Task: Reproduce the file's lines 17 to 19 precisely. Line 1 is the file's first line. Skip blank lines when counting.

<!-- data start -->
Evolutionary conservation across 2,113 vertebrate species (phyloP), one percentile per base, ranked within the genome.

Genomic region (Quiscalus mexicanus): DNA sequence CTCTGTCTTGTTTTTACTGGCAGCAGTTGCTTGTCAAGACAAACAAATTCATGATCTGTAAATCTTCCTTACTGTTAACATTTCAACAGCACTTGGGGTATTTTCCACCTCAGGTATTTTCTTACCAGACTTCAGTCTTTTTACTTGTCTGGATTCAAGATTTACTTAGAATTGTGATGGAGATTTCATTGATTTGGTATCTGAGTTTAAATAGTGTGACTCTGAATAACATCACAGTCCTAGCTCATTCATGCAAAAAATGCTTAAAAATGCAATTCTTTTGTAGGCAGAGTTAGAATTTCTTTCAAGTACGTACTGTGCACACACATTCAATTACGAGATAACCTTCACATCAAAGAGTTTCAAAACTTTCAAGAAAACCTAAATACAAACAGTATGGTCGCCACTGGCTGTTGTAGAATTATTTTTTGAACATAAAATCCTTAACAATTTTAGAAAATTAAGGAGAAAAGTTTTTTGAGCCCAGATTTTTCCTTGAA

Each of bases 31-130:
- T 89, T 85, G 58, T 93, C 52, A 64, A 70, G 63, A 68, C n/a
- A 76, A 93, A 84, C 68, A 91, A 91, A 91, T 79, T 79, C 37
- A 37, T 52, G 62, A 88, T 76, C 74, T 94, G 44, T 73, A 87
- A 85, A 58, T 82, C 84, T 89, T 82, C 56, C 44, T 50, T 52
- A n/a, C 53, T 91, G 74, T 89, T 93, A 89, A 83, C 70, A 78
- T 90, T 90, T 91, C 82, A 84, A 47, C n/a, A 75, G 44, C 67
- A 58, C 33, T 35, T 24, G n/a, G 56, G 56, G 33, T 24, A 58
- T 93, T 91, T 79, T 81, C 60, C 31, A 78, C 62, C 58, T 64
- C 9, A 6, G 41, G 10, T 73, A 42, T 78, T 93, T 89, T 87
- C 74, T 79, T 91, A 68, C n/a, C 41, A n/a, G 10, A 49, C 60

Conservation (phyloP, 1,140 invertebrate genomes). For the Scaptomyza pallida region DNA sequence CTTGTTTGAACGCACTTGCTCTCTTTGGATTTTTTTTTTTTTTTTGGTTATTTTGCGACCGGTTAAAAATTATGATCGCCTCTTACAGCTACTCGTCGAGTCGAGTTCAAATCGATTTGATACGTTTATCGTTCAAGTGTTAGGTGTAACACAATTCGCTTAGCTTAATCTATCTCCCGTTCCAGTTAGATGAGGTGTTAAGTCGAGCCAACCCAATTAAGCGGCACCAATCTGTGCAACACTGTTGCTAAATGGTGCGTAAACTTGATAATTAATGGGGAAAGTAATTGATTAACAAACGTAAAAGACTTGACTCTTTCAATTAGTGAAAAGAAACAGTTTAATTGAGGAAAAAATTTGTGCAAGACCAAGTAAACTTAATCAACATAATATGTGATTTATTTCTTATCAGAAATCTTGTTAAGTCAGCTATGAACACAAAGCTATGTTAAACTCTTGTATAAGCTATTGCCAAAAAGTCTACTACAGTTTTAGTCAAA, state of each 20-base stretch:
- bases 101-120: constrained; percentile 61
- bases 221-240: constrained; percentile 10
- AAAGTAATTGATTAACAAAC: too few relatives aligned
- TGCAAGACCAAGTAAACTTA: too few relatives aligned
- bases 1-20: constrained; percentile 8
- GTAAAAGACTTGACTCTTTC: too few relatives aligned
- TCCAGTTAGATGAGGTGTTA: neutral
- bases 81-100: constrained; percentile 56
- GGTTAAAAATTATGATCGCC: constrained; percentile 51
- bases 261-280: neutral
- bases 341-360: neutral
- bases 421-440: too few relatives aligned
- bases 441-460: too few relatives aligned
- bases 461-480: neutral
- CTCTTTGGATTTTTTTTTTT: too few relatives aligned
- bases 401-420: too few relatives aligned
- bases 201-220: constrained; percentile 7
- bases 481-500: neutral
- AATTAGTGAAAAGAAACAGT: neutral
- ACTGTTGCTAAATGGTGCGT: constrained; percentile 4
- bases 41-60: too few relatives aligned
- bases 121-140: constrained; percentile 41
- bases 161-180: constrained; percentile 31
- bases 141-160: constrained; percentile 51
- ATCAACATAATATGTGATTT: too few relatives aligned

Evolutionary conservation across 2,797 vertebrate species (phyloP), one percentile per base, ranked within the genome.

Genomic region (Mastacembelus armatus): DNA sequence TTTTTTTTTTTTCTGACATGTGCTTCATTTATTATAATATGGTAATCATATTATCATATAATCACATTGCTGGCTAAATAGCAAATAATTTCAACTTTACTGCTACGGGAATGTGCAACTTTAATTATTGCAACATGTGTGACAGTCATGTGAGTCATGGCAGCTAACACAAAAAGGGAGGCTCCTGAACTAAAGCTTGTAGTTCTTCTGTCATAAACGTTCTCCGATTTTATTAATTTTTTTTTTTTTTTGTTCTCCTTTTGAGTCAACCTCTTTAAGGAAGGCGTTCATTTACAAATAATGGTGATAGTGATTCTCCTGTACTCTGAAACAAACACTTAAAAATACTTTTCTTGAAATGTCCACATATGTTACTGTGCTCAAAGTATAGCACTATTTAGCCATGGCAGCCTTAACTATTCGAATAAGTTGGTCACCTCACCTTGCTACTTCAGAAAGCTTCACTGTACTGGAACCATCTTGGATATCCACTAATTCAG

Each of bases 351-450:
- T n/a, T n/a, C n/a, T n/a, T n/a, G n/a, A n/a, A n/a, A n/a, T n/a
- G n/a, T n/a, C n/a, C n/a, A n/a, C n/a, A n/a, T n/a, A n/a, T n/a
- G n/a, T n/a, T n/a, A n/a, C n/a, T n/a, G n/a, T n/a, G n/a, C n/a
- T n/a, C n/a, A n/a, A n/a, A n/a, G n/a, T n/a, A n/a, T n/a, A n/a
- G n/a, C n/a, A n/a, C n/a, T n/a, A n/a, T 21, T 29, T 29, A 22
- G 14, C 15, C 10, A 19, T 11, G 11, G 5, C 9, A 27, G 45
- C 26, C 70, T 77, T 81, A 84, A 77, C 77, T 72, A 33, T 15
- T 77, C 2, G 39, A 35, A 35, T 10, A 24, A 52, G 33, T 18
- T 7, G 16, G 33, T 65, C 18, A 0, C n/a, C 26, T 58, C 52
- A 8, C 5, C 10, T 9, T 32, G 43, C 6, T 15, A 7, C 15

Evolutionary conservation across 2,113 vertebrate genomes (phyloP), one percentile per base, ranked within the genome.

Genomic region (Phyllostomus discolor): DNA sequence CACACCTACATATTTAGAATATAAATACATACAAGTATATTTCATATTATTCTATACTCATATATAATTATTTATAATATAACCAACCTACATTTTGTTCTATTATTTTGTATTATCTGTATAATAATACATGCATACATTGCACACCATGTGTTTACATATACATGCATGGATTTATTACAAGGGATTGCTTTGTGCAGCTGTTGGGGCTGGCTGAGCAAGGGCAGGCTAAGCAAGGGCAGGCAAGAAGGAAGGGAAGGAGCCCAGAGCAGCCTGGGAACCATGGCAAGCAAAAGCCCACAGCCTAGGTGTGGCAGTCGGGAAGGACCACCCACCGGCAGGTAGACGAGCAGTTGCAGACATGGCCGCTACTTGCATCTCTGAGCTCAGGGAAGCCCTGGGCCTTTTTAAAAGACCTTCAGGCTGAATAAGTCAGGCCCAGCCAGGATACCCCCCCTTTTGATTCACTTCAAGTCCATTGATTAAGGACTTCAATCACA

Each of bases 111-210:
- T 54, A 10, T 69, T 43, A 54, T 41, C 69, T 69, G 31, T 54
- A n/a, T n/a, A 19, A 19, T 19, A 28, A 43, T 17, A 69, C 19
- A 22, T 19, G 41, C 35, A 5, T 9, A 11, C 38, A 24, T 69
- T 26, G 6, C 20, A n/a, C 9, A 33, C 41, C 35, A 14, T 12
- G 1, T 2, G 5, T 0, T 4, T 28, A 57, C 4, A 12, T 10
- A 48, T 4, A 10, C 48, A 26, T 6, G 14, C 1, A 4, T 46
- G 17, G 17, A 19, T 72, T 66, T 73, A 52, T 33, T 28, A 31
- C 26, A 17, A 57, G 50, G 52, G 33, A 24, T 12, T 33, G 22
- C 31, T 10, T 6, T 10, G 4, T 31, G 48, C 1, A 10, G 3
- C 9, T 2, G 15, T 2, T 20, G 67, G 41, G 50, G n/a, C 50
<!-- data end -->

- AAAGTAATTGATTAACAAAC: too few relatives aligned
- TGCAAGACCAAGTAAACTTA: too few relatives aligned
- bases 1-20: constrained; percentile 8